Ladies, You Need to Lift

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I worried I’d get big if I did power-lifting, but I’ve dropped a dress size.

Lifting provides a challenge for me, and I love the training environment. My gym is full of athletes of all ages, each with their own goals. No one is there to show off. It really is empowering.

-Nicolle Smith (took up powerlifting at 46).

If you’re not a runner (and I never enjoyed running), the options for fitness in the middle years really narrow down to a handful of activities. Many play tennis (which yields a high chronic injury rate in the over-40s), take up yoga (which is fine, but doesn’t really get the heart rate up), or try golf (which isn’t my thing).
Will Davis at Performance Pro started me off with body weight exercises, and at first, when he asked me to pick up a bar bell, I told him I didn’t want to lift heavy weights; I worried that I would get big. He guaranteed I would not.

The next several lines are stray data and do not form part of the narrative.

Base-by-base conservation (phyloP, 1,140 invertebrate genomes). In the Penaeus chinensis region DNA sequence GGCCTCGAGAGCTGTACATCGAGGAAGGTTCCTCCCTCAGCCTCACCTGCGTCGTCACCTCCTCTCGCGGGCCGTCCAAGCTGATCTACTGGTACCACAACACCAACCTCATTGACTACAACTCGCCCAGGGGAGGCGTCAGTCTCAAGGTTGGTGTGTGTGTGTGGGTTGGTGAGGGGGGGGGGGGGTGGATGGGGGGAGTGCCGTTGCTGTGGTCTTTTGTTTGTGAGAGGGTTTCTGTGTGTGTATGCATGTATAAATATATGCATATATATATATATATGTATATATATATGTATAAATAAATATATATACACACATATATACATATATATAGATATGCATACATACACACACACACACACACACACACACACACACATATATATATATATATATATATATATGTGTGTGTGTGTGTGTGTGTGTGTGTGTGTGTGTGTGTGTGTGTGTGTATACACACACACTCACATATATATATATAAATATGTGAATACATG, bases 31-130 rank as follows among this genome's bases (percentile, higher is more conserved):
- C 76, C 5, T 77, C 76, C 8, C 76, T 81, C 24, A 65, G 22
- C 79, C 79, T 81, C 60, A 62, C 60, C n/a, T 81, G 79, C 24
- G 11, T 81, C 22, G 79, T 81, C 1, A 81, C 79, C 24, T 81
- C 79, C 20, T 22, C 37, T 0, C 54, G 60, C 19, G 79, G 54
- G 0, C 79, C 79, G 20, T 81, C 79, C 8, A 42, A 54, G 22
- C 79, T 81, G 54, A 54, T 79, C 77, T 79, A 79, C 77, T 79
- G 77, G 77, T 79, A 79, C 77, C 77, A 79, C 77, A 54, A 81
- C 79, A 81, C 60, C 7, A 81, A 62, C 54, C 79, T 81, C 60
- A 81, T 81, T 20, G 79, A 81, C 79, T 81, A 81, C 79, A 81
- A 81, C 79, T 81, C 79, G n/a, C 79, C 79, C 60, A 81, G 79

So, here’s the StratFit Science:  Maximum Strength

Many women are worried they will add extra muscle mass to their frame if they lift heavy weights.  This is scientifically untrue.  Lifts with 85% of 1 repetition maximum and above (like most Powerlifting Training) are done for low reps.  This high intensity/low rep scheme does not require enough total mechanical work from the muscles for very much protein breakdown to occur.  The training is highly neurological.  This means neural integration will greatly improve (which improves strength and all movement abilities) while little muscle mass will be added.

In order to add more mass, lower intensity and more reps must be done.  High intensity work is also the most effective for maintaining good muscle tonus (the toned look).   Powerlifting training is the most effective form of training for most women’s goals.

For quoted article, visit: The Gaurdian

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